Setting "King Arthur" To A US History Time Scale

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I wrote this for fun as a historical entry in the discontinued Yahoo! Kids' portal.

I think almost everyone with a western European or American cultural background is somewhat familiar with the myth of the British King Arthur, seemingly set somewhere around the time of Robin Hood, against a backdrop of knighthood, chivalry, and tournaments.

There have been plenty of books and movies reinforcing the familiar myth, so it caught my interest to hear that the 2004 epic "King Arthur" was trying to breathe some new life into the tale.

However brave the attempt, this movie didn't quite qualify as a period docu-drama, as Roger Ebert pointed out. Several movie reviews trashed "Arthur"s historical accuracy, which led me straight to Google for a bit of arm chair research. (for examples, see (1), (2), & (3))

The results in short: The Romans latinize the natives of southern Britain, just in time for the British to care about the collapse of the Empire. Without any Legions to protect them, the local government hires a tribe of smelly Danes to keep the other unwashed heathens out. The Danes end up inviting the whole family over to stay. In time, the locals live to regret their hospitality as they are pushed into Wales, while the Danes become the English. After 700 years of Welsh storytelling and French embleshments, we end up with Arthur and the Knights of the Roundtable.

The long-winded version: From about 30 A.D., the southern half of Great Britain became the Roman province of Britannia. Free born men were Roman citizens. Most of the Briton elite became Latinized, and enjoyed 300 years of Pax Romana (the Roman Peace). Nearly a sixth of the Roman armed forces were stationed in Britannia, until most were withdrawn to fight on the Continent in 396, leaving for good in 406 to defend the remaining bits of the western Roman Empire.

Illustrations of the Period

The Britons were not particularly happy at being cast adrift. Almost immediately, the Britons were beset with raids by non-Latinized Celts from the north and west, and Angle, Saxon, and Viking pirates from the east. Their hands already full in France, Roman generals responded to pleas for assistance with the suggestion that the locals tend to their own defence. At this point, Romano-Briton leaders followed a later-day Roman practice by inviting a number of Germanic Angle and Saxon clans to Britain as defenders of the isle's eastern shores. The hired hands got out of hand and began carving their own fiefdoms out of British territory. Events spun out of control until around 480, when the Romano-Briton noble Ambrosius Aurelianus rallied the Britons. After 25 years of war, he managed to force the Angles and Saxons into a detente with the Britons.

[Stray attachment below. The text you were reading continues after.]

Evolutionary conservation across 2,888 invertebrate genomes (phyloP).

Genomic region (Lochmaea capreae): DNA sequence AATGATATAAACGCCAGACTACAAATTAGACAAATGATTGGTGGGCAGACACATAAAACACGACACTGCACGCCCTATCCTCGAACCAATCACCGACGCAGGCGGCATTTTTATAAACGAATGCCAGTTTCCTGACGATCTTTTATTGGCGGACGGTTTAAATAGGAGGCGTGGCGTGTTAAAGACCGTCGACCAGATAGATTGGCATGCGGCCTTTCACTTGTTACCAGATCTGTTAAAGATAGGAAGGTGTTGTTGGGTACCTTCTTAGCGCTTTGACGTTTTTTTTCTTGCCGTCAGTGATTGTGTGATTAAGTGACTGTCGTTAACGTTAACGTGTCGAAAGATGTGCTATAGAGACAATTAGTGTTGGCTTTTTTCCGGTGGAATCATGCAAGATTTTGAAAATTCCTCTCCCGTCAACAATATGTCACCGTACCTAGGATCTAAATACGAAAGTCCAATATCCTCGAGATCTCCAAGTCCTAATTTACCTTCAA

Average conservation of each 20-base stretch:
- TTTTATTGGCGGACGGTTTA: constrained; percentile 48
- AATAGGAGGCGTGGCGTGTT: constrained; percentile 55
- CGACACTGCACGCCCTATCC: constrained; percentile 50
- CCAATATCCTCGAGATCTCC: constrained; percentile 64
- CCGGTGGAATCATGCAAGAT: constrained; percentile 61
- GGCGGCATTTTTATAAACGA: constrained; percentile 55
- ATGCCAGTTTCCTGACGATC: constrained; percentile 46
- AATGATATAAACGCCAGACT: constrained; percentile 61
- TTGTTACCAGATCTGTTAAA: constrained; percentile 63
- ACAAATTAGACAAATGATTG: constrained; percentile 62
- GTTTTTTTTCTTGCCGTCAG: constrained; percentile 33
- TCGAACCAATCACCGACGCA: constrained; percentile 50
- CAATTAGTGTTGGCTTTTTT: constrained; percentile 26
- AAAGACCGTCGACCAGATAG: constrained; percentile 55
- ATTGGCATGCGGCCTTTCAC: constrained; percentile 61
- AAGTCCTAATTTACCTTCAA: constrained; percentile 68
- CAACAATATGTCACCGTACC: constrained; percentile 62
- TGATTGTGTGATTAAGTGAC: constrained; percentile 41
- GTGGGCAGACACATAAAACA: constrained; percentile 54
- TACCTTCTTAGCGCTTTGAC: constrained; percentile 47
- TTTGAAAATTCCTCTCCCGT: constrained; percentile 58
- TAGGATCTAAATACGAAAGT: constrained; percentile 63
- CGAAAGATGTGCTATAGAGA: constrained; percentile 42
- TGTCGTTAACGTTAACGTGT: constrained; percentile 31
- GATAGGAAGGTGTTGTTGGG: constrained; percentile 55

Although the Anglo-Saxons continued to occupy most of lowland Britain, Romano-Briton culture enjoyed about 40 years of peace, long enough for the Christian monk Gildas to pen a history of the previous 140 years, "De Excidio Britanniae" (The Ruin Of Britain). (Read it unabridged)

Eventually, Briton leaders returned to intrigue and infighting among themselves, which the Anglo-Saxon kingdoms used to their advantage. By 600 A.D., those Britons whom hadn't been assimilated were forced back into western Wales, and by this time commonly called "foreigners" (Old English "Wealh", Middle English "Welsh").

The now isolated Britons developed a 400 year store of lore surrounding the times of Ambrosius Aurelianus, which the Welsh monk Geoffrey of Monmouth pulled together with inventive flair in his 1138 work Historia Regum Britanniae (History Of The Kings Of Britain). The manuscript was recopied many times and introduced the legend of Arthur to the noble courts of Medieval Europe. The poets and bards of the Continent spent the next 340 years adding considerable romantic embellishments, until Sir Thomas Malory set them to print as Le Morte d' Arthur (The Death Of Arthur) in 1470, the first known English language novel.

Overall, the evidence suggests the historical "Arthur" was someone we would now consider an educated, Welsh-speaking warlord, the last flowering of a Latinized upper class in pre-Anglo-Saxon Britain.

To get a feel for the flow of 200 years of post-Roman British independence from which Arthurian legend sprang, I developed the rough timeline below to chart their history against another 200 years of - for me - familiar United States history. Enjoy.

Roman Roots Of King Arthur
Year Post-Roman Britannia US History
400···
410···
Roman legions withdraw US Revolution
Romano-Briton independence, Saxon invasions begin
420···
Early Republic
430···
440···
Romano-Briton elite select king, Vortigern
450··· War with UK
Expansion
Rise of Ambrosius the Senior
460···
470···
Briton/Roman expedition to Gaul defeated by Goths
480··· Ambrosius Aurelianus rallies Britons against Saxons
War with Mexico
Futher expansion
490···
Civil war
500···
Reconstruction
Generation of peace
510···
Gilded Age
520···
530···
540···
550···
WWI
Renewed warfare, Britons pushed back to western Wales
Twenties
560···
Depression
570···
WWII
580···
Truman to Armstrong
590···
600···


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Additional references:

  • http://www.fordham.edu/halsall/source/gildas.asp